The Arkansas Research and Technology Park has had an economic impact of more than a half-billion dollars since construction on the park began in 2003, according to a new economic impact analysis conducted by the Center for Business and Economic Research at the University of Arkansas.

University officials unveiled the report on Oct. 30 while “Celebrating 10 Years of Innovation,” a ceremony commemorating the 10th anniversary of the Arkansas Research and Technology Park. The Innovation Center at the research park was dedicated on Oct. 15, 2004.

“From the vantage of 10 years, it’s clear that the Arkansas Research and Technology Park has been an unqualified success, and its anniversary is well worth taking some time to celebrate,” Chancellor G. David Gearhart told a crowd that gathered in the Innovation Center atrium.

The research park, managed by the University of Arkansas Technology Development Foundation, includes several facilities that support university research and technology-based economic development.

“By concentrating leading-edge facilities together with a rich pool of talent and innovative ideas, our plan for the ARTP is not only being realized but is having a measurable impact on the local and state economy,” said Phillip Stafford, president of the University of Arkansas Technology Development Foundation, which manages the park.

Learn More

Nine Professors Receive SEC Faculty Travel Grants


For the second consecutive year, the U of A awarded travel grants to faculty who conduct research at other institutions in the Southeastern Conference.

The SEC Visiting Faculty Travel Grant Program is intended to enhance faculty collaboration that stimulates scholarly initiatives among the conference’s 14 member universities.

It gives faculty from one SEC university the opportunity to travel to another SEC campus to exchange ideas, develop grant proposals, and conduct research.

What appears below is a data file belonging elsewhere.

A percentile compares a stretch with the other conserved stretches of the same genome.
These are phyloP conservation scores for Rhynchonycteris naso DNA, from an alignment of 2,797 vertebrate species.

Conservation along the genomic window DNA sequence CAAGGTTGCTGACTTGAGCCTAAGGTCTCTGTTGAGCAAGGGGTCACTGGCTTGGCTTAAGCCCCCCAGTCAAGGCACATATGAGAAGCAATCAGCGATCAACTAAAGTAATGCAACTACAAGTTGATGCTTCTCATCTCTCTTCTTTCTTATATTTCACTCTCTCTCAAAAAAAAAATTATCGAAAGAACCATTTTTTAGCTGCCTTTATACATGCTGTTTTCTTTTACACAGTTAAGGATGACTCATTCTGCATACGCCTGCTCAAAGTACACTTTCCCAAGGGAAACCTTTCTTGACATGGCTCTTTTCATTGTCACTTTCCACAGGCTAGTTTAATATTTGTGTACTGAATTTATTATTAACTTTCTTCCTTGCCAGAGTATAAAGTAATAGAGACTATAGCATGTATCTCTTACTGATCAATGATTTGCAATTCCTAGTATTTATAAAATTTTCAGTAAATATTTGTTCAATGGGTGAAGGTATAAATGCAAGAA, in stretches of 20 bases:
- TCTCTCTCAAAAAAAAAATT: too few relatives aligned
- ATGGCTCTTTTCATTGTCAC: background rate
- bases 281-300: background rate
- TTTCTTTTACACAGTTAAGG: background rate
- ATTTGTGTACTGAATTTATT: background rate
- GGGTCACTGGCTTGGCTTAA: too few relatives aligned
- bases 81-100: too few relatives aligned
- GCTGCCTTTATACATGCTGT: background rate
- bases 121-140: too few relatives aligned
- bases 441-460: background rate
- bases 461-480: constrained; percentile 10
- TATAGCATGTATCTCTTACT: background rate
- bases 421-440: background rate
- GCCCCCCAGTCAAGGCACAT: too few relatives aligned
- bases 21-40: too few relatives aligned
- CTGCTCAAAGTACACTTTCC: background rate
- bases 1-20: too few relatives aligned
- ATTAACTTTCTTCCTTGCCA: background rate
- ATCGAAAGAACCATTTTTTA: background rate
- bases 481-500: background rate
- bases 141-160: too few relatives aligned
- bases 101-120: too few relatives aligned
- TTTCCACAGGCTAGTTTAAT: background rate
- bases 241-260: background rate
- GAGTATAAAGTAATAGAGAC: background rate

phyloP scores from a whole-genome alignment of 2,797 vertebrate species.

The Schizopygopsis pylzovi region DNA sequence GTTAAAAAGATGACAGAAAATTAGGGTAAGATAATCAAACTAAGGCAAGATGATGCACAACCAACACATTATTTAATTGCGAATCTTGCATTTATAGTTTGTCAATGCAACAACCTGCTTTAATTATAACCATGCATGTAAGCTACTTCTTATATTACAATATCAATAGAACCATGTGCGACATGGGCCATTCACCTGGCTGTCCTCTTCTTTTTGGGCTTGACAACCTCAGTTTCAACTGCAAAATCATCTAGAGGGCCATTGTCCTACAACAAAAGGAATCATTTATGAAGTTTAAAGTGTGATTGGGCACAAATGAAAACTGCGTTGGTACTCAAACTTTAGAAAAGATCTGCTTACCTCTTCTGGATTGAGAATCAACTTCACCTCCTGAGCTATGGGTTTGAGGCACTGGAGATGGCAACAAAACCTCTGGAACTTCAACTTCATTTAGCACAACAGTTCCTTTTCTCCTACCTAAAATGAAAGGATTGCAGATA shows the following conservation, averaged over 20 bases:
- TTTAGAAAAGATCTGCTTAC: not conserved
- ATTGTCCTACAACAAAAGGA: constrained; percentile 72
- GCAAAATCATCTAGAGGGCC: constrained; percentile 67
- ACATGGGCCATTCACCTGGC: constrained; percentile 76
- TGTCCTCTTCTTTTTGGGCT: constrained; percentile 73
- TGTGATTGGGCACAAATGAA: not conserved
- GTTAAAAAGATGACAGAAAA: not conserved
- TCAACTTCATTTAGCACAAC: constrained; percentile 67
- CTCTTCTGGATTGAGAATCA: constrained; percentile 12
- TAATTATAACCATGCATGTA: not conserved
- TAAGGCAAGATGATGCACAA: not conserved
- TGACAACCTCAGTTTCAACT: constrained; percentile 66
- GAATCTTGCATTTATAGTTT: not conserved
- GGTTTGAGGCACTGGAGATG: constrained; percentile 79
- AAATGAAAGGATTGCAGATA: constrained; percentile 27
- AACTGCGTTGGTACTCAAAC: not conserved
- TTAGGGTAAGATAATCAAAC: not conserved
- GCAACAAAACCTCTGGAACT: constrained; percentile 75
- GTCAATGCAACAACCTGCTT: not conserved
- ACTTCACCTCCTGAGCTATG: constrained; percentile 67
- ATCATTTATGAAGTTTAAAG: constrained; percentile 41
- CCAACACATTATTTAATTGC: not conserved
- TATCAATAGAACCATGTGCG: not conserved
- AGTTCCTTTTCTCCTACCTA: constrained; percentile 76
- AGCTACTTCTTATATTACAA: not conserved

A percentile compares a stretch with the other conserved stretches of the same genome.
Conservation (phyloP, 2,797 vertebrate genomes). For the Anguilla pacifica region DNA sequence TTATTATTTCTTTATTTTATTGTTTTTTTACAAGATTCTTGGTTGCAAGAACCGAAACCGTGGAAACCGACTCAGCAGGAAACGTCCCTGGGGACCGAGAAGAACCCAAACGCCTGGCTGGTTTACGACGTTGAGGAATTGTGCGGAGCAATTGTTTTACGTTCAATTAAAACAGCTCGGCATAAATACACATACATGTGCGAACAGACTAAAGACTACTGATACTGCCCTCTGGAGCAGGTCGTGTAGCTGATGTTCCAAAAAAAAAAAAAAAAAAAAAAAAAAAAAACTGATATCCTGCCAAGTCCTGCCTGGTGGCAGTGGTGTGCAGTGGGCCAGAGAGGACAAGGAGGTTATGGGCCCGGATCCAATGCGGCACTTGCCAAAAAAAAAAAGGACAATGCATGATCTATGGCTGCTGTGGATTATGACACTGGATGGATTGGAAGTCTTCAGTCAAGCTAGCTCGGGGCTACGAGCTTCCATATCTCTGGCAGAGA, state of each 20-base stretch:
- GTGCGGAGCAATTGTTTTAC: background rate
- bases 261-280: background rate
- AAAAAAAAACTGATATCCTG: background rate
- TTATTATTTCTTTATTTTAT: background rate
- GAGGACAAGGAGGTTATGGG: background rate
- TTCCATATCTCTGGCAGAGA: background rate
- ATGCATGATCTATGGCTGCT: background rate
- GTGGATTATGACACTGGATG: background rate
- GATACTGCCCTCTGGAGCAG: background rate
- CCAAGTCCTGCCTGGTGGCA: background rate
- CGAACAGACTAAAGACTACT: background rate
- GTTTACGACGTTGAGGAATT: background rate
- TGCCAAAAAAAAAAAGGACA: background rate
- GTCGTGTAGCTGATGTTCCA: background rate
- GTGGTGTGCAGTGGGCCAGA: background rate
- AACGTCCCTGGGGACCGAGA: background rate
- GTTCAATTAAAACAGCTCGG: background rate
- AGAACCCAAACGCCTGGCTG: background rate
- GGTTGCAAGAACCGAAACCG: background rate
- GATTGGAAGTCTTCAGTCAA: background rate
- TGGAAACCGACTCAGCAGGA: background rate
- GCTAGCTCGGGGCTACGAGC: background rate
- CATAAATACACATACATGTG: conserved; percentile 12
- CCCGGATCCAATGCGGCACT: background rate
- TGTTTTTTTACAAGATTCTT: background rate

The travel grants — funded by the SECU academic initiative — are available to each university for visiting faculty to use during an appropriate period, such as a sabbatical leave, the summer or a designated university break.

The visiting faculty member may consult with faculty and/or students, offer lectures or symposia, or engage in whatever activities are productive for the visitor and host campus.

All areas of research and scholarly activity were eligible for support.

The U of A faculty selected for travel grants are: Caree Banton, history; Kameri Christy, social work; Jamie Hestekin, chemical engineering; Angie Maxwell, political science; Roy McCann, electrical engineering; Xuan Shi, geosciences; Joshua Smith, English; Peter Ungar, anthropology; and Lia M. Uribe, music.

Learn More


Fisheries Biologist Awarded Grant to Study Crayfish Species

Millett to Lead Nuclear Reactor Study

Analysis of ARTP Shows $522 Million Impact on State

Nine Professors Receive SEC Faculty Travel Grants


Paradise in Petra: U of A Professor Leads Research for PBS Documentary

U.S. Department of Energy Awards Picasolar $800,000 to Increase Efficiency of Solar Cells

Doctoral Candidate Explores Martian Soil Composition


The Arkansas Catalyst
Sign up for Listserv information on the following topics: arts and humanities, high-performance computing, DNA sequencing, energy and environment, food safety, health, nanotechnology, NASA-related research, RazorGrant, STEM education and sustainability

Grant Award Winners

The following is a sampling of the top grants awarded to faculty in October, with the principal investigator, the award amount and the sponsor. An asterisk (*) indicates the continuation of a previous award.
• W. Dan Hendrix, $597,117, U.S. Economic Development Administration
• Fiona Goggin, $389,799, National Science Foundation
• Ralph Henry, Gisela F. Erf and Greg Salamo, $306,914.57, U.S. Food and Drug Administration
• Eun Koh, $225,000, Winthrop Rockefeller Foundation
• Santiago Perez, $133,500, Crystal Bridges Museum of American Art


Follow us on twitter

Stay updated on Facebook

Watch research videos on YouTube

Contact us

Vice Provost for Research and Economic Development
205 Administration Building
1 University of Arkansas
Fayetteville, AR 72701

email us


You're receiving this newsletter because you signed up for the The Arkansas Catalyst newsletter.

unsubscribe now

The Arkansas Catalyst is an initiative of the office of the vice provost for research and economic development with support from the office of university relations & information technology services.